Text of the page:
On an empathetic note, studies show that many bullies are victims of violence themselves. This in no way excuses bullying behavior, but may help you consider the bully in a more equanimous light:
- "When people don't like themselves very much, they have to make up for it. The classic bully was actually a victim first.”—Tom Hiddleston
- “Some people try to be tall by cutting off the heads of others.”—Paramhansa Yogananda
- “I realized that bullying never has to do with you. It's the bully who's insecure.” —Shay Mitchell
When confronting bullies, be sure to place yourself in a position where you can safely protect yourself, whether it’s standing tall on your own, having other people present to witness and support, or keeping a paper trail of the bully’s inappropriate behavior. In cases of physical, verbal, or emotional abuse, consult with counseling, legal, law enforcement, or administrative professionals. It’s important to stand up to bullies, and you don’t have to do it alone.
8. Set Consequences
When a psychological manipulator insists on violating your boundaries, and won’t take “no” for an answer, deploy consequence.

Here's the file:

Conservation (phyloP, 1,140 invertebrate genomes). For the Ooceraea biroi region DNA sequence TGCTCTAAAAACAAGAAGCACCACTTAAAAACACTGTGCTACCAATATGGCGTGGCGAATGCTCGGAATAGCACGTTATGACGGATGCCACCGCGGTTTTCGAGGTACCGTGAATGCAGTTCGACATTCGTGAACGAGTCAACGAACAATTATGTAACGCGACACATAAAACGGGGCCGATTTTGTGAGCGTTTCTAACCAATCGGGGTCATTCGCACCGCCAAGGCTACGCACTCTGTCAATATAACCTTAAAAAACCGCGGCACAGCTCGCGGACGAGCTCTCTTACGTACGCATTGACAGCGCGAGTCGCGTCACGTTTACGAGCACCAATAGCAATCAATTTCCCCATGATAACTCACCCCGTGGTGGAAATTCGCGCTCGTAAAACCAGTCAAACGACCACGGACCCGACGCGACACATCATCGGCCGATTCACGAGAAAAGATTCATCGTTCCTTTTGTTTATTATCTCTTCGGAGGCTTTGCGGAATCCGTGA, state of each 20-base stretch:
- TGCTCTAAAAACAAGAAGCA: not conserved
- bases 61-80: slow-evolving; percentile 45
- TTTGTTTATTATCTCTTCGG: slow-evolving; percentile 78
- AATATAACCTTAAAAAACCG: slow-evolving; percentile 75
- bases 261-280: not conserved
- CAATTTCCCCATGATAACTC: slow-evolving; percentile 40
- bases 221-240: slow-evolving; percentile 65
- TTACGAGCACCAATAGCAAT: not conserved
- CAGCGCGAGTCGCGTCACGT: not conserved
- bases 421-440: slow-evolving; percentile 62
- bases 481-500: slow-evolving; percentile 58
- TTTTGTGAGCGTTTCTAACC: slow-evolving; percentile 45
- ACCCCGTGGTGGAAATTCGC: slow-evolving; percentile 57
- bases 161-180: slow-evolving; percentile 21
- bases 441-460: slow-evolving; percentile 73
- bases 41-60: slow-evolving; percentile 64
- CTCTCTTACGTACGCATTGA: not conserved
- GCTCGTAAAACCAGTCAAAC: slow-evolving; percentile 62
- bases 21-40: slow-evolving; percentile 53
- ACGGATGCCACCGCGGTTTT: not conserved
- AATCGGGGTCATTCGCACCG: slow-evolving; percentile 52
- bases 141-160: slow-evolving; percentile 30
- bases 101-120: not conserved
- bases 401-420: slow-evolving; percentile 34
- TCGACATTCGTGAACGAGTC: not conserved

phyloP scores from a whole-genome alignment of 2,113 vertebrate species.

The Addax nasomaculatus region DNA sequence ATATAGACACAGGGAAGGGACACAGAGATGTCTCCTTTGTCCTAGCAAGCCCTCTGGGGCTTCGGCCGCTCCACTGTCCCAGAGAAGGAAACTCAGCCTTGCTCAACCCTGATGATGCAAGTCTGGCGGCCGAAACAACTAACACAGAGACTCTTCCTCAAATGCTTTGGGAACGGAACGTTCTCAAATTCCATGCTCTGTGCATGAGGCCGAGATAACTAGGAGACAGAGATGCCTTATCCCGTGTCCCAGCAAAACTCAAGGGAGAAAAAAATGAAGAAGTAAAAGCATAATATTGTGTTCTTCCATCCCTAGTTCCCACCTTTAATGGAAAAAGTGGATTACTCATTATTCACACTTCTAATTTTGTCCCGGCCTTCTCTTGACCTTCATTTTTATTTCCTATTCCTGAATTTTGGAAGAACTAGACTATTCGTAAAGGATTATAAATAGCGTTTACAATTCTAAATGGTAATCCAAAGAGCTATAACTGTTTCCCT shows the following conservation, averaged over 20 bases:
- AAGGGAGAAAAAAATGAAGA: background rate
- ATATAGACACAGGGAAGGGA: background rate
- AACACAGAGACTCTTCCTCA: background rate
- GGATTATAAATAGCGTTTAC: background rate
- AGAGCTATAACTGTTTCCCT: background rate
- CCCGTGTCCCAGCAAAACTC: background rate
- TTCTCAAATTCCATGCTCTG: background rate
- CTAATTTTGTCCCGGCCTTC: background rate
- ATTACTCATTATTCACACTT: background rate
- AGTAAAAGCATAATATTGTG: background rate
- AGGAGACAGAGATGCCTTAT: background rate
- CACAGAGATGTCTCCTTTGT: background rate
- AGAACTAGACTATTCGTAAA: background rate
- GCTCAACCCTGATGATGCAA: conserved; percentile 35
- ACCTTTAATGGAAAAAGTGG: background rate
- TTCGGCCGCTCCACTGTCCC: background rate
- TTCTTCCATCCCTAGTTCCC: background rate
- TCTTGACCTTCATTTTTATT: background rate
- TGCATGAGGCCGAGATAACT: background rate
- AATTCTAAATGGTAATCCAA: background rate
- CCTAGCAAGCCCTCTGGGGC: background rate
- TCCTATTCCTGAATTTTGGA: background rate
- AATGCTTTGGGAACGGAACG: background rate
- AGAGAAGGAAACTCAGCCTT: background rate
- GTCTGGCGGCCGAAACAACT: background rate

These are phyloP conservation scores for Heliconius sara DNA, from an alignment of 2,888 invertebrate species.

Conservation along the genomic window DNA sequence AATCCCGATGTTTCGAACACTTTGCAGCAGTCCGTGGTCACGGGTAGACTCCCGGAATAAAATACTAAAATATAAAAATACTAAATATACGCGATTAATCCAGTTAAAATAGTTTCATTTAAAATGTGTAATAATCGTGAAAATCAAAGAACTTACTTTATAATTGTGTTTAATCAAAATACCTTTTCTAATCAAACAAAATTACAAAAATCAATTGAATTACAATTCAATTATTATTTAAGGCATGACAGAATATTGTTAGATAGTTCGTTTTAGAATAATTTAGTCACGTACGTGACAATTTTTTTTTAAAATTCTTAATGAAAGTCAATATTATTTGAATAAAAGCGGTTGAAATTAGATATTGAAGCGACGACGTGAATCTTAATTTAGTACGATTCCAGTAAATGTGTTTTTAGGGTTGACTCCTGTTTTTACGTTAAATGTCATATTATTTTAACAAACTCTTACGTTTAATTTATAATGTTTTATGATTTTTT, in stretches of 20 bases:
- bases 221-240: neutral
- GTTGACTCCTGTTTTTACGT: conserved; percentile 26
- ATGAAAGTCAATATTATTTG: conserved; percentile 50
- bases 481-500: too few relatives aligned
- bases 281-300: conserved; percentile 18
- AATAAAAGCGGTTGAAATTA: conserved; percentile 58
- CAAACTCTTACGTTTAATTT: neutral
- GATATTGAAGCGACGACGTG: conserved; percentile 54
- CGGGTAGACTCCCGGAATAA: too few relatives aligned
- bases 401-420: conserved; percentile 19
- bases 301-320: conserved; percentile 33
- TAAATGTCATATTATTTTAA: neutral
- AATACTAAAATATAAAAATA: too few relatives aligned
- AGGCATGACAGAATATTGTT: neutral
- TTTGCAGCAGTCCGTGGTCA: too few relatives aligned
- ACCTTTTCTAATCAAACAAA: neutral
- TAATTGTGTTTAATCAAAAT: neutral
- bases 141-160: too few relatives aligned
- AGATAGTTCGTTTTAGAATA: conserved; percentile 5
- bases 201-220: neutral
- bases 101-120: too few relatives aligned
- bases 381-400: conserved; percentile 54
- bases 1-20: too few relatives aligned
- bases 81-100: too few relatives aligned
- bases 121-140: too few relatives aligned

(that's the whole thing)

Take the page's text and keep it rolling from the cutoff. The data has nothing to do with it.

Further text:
The ability to identify and assert consequence(s) is one of the most important skills you can use to "stand down" a difficult person. Effectively articulated, consequence gives pause to the manipulative individual and compels her or him to shift from violation to respect.
© 2014 by Preston C. Ni.
Aglietta, M.; Reberioux, A.; Babiak, P. "Psychopathic Manipulation at Work", in Gacono, C.B. (Ed), The Clinical and Forensic Assessment of Psychopathy: A Practitioner's Guide, Erlbaum, Mahwah, NJ. (2000)
Bursten, Ben. "The Manipulative Personality". Archives of General Psychiatry, Vol 26 No 4. (1972)
Buss DM, Gomes M, Higgins DS, Lauterback K. "Tactics of Manipulation". Journal of Personality and Social Psychology, Vol 52 No 6 (1987)
Carr-Ruffino, Norma. “The Promotable Woman”. Career Pr Inc; 4 ed. (2004)
Goldsmith, R.E.; Freyd, J. (2005). "Effects of Emotional Abuse in Family and Work Environments". Journal of Emotional Abuse 5 (2005)
Moore, Thomas Geoffrey; Marie-France Hirigoyen; Helen Marx. “Stalking the Soul: Emotional Abuse and the Erosion of Identity”. New York: Turtle Point Press. (2004)
“The Universal Declaration of Human Rights” (UDHR). United Nations General Assembly (1948)